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Long-Term Hepatotoxicity Studies using Cultured Human iPSC-Derived HepatocytesDownload
Related Products: Cytation 5
August 15, 2017
Quantitative microscopy was used to determine the effect of drugs on human iPSC‑derived hepatocytes aggregated into spheroids. Three phenotypes of toxicity were measured using fluorescent probes: reactive oxygen species generation, mitochondrial membrane potential decline, and plasma membrane rupture. Results were compared to hepatocytes cultured in flat-bottom microplates. Spheroid formation enabled much longer kinetic studies, extending out to 14 days. This capability allowed the measurement of full pharmacology and phenotype.
Drug-induced liver injury (DILI), or damage to the liver caused by prescription or nonprescription medications, continues to be a growing public health problem and a challenge for drug development. Effects can be acute or chronic and are compounded by the growing market for dietary supplements and herbal or nontraditional remedies. Most DILI is the result of unexpected responses to a particular medication, or long-term chronic damage that was unseen during standard hepatotoxicity testing.
To test new drug entities for potential DILI, in vivo models remain the gold standard. However, these studies are costly, time-consuming, and more importantly, poor predictors of human toxicity due to the incorporation of mainly murine hepatocytes. Consequently, in vitro screens using primary hepatocytes are less costly, reduce animal exposure, and are more amenable to higher-throughput platforms. However, limitations such as high interindividual variability, finite batch sizes, and changes in cell morphology, as well as liver-specific functions during long-term culture are challenging this model. Human induced pluripotent stem cell (iPSC)-derived hepatocytes, by comparison, are a promising in vitro alternative because they demonstrate primary tissue‑like phenotype, high levels of consistency, and unlimited availability.
When performing toxicity studies, hepatocytes are repeatedly dosed with varying concentrations of a potential drug over multiple days to assess any cumulative effects. This poses particular challenges when incorporating two-dimensional (2D) cell culture of primary hepatocytes due to the fact that the cells rapidly dedifferentiate and lose metabolic activity when cultured in this manner. Three-dimensional (3D) cell culture models exist that allow cells to aggregate and retain the functionality and communication networks found in vivo. The favorable environment created by the 3D culture model then allows long-term dosing experiments to be performed that more accurately assess the cumulative effects of a drug.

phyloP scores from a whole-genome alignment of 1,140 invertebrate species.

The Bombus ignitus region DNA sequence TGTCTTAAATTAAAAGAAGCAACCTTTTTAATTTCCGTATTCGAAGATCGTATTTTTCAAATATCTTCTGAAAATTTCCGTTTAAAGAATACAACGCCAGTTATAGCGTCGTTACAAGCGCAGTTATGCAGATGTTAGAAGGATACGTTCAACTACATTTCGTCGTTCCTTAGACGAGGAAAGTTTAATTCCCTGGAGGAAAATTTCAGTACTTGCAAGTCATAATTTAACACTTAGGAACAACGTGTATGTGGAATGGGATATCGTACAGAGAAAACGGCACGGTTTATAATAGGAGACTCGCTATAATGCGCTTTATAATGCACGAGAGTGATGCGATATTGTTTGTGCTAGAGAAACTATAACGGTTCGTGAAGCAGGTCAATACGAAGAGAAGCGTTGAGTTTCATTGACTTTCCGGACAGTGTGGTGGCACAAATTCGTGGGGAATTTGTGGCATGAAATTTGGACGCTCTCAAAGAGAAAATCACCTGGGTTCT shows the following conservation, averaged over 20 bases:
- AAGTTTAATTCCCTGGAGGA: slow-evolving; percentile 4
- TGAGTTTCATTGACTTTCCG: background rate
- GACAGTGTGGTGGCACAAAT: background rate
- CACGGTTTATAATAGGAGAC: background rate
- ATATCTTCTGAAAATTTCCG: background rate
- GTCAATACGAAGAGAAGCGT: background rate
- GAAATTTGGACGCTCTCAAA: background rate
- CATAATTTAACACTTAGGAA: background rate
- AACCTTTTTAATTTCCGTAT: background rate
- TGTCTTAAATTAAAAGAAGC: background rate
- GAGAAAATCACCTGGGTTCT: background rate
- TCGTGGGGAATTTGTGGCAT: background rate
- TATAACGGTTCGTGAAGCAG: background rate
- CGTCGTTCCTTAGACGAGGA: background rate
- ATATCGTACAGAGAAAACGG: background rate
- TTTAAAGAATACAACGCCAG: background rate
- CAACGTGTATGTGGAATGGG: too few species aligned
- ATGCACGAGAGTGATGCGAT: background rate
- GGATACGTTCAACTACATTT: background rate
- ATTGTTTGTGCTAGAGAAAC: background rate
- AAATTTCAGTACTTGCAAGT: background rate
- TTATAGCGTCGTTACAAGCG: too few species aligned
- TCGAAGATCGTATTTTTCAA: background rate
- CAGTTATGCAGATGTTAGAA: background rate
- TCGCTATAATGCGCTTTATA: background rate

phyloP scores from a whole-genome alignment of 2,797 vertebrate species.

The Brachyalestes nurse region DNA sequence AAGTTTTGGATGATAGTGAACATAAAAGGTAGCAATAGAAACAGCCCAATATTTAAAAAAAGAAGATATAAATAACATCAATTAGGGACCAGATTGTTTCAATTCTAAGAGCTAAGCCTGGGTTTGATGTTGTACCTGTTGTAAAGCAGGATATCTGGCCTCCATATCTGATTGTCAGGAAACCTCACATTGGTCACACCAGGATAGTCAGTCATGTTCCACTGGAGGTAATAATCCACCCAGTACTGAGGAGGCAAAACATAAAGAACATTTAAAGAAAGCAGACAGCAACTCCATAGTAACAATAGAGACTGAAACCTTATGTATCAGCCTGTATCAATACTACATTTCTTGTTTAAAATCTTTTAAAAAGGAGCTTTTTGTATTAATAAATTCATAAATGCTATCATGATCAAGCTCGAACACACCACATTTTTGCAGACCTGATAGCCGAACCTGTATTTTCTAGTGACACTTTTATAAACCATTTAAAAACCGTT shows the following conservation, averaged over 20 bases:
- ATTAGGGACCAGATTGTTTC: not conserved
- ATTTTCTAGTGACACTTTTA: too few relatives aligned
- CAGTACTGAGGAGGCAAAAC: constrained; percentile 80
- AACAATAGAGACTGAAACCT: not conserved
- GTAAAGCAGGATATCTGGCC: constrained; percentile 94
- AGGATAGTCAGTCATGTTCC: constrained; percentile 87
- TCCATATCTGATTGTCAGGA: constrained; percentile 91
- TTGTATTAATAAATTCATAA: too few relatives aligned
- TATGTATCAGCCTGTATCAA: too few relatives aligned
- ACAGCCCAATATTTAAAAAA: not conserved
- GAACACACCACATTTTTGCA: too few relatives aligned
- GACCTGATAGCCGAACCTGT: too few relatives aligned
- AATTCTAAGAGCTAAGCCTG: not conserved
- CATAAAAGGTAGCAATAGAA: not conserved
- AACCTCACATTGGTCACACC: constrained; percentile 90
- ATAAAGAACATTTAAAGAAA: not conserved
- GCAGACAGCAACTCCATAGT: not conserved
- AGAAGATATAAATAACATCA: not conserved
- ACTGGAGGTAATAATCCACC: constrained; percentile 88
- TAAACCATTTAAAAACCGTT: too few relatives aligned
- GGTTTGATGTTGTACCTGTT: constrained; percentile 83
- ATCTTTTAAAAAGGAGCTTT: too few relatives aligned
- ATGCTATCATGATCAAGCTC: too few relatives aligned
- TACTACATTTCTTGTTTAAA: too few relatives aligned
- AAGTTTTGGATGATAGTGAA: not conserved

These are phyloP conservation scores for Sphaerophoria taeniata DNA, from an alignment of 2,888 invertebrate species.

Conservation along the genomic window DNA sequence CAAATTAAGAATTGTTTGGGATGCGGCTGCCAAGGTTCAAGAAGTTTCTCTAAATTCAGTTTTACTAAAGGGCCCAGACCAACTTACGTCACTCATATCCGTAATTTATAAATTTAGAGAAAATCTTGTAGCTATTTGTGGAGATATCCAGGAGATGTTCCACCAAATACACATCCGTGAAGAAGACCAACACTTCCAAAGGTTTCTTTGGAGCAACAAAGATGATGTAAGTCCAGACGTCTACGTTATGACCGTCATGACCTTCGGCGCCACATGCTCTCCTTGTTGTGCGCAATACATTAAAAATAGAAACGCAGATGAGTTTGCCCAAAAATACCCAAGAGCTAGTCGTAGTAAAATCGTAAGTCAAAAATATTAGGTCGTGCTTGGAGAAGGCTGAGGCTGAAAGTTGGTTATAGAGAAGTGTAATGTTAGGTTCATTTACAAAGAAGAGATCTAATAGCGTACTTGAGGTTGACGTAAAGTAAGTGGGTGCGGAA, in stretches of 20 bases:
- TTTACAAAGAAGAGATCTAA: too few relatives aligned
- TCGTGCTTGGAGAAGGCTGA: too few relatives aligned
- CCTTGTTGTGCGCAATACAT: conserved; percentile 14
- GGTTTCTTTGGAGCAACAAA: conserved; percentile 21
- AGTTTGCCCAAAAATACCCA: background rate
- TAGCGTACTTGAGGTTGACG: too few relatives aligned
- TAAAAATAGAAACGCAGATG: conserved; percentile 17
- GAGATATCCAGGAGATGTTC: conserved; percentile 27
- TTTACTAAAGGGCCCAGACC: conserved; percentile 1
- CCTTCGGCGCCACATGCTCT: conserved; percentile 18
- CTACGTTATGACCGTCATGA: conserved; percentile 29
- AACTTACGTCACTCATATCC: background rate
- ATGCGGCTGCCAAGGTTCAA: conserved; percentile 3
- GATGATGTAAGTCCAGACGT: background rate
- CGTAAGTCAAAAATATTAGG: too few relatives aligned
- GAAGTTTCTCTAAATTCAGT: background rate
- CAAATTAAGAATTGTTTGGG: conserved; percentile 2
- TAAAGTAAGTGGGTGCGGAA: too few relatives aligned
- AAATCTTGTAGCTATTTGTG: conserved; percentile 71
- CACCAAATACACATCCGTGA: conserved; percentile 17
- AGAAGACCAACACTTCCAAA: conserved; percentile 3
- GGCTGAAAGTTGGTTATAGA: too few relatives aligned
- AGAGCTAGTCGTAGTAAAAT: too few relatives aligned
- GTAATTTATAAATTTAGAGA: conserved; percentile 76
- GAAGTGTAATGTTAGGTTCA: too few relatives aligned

This application note demonstrates the suitability of 3D cultured human iPSC-derived hepatocytes for use in hepatotoxicity studies. Hepatocyte spheroids were exposed to multiple concentrations of three drugs with the DILI category I or III: tolcapone, acetaminophen, and mitomycin C. Direct image-based assessment of hepatocyte health based on three phenotypes, after short-term and long-term exposure to the drugs was performed. These phenotypes included generation of reactive oxygen species (ROS), which is indicative of oxidative stress, mitochondrial membrane potential (MMP) decline, which is an early trigger of the apoptotic cascade, and plasma membrane (PM) rupture, which is a sign of necrotic cell death. Comparisons were also made to iPSC-derived hepatocytes cultured in 2D.
Materials and methods
iCell Hepatocytes 2.0 (part number PHC-100-020-001) were donated by Cellular Dynamics International (Madison, WI). These cells are human iPSC-derived hepatocytes that exhibit typical hepatic functionality and phenotypic stability. Due to their human origin, native cell-like behavior, and ease of use, iCell Hepatocytes 2.0 represent an optimal test system for basic hepatic biology in all areas of drug development, disease modeling, and toxicology.
Assay and experimental components
BioCoat Collagen I-coated 24- (part number 354408) and 384-well plates (part number 354667) were donated by Corning Life Sciences (Corning, NY). GravityTRAP ULA 96-well plates (part number ISP-09-001) were purchased from PerkinElmer (Waltham, MA). Acetaminophen (part number 1706), Mitomycin C (part number 3258) and Tolcapone (part number 5864) were purchased from R&D Systems (Minneapolis, MN). ROS-ID Total ROS/Superoxide Detection Kit (part number ENZ-51010), MITO-ID Membrane Potential Detection Kit (part number ENZ-51018) and NUCLEAR-ID Blue/Red Cell Viability Reagent (GFP CERTIFIED) (part number ENZ-53005) were donated by Enzo Life Sciences (Farmingdale, NY).